Council denies Sycamore Flats proposal

Melissa Gibson | CNHI News IndianaRED STATEMENT: Many showed up at the Zionsville Town Council Monday evening wearing red to demonstrate their resistance to the Sycamore Flats proposal.

What at first seemed like an approval for the proposed Sycamore Flats development from the Zionsville Town Council, based on initial comments at a town council meeting Monday evening, ended in a denial when a motion by council member Susana Suarez to continue the decision to the next council meeting was voted down 4-3.

Sycamore Flats was a proposed 4.3-acre mixed-use development that would have featured 184 one- and two-bedroom apartments with retail space and a parking structure at the corner of Sycamore and Main streets.

The development has stirred a lot of controversy with many neighbors lobbying against it.

Voting against continuing discussions were council president Josh Garrett and council members Tom Schuler, Kevin Spees, Bryan Traylor and Jason Plunkett. Voting to continue looking at the project were council members Suarez and Elizabeth Hopper.

The council chamber was standing room only and many more filled the overflow area. Many town residents came dressed in red and wearing “Vote no” stickers to show their displeasure with the proposal. Prior to a decision, most council members took a moment to address behavior and hurtful comments they’ve received from some remonstrators of the Sycamore Flats proposal, in essence saying “shame on you” to those that chose to take the debate to a personal and negative level.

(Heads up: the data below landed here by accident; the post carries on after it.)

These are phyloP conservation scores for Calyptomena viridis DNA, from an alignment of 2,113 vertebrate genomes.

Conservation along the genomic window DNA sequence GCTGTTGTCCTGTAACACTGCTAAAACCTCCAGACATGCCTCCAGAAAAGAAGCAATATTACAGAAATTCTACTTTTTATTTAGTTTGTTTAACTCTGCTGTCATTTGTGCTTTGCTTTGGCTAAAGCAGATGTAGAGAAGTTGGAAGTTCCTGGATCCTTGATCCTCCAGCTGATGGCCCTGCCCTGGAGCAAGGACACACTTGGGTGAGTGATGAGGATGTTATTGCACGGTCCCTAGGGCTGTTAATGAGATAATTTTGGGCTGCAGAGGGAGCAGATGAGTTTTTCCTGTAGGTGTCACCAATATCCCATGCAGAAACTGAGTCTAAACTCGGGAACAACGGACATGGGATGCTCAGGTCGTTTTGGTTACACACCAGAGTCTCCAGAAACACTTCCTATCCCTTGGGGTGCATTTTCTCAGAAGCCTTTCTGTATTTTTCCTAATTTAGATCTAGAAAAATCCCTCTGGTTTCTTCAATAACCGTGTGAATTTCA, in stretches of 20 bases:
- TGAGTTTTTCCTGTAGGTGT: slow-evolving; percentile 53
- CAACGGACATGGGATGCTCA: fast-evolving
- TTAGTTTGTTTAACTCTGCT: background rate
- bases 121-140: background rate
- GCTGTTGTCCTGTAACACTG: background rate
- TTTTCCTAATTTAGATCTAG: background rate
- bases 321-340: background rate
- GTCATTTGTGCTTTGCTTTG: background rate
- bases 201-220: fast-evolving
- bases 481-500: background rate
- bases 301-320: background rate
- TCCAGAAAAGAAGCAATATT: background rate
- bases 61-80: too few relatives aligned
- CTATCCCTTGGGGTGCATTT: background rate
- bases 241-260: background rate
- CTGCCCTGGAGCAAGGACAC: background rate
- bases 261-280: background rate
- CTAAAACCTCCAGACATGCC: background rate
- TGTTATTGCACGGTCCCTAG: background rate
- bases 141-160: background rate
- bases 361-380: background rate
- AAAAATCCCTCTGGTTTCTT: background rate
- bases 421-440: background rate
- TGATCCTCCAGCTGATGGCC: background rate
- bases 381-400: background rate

Schuler said he’s always been pro-development and felt the negativity toward the proposal boiled down to demographics.

“I’ve tried to make myself a contributor to this community and while 3,500 signed a petition (against the development), there are 25,000 that live in the community," he said. "The personal attacks and negative outreach is really disappointing. I’ve not always agreed with everyone here, but I’ve always treated them with respect.”

Suarez echoed his comments and said, “I’m ashamed and shocked at the personal attacks.”

Hopper said many of the exchanges she had were “well thought out and respectful” and asked the audience to “engage in civil dialogue and leave the disrespect behind.”

Regardless, as the denial of the proposal was announced, cheers and applause drowned out the remaining votes and a sea of residents in red were hugging and smiling as they exited Town Hall.

The corner of Sycamore and Main streets will remain empty until another proposal is brought to the table.

The Zionsville Town Council meets at 7 p.m. on the first Monday of each month and at 7:30 a.m. on the third Monday of each month at the Town Hall.

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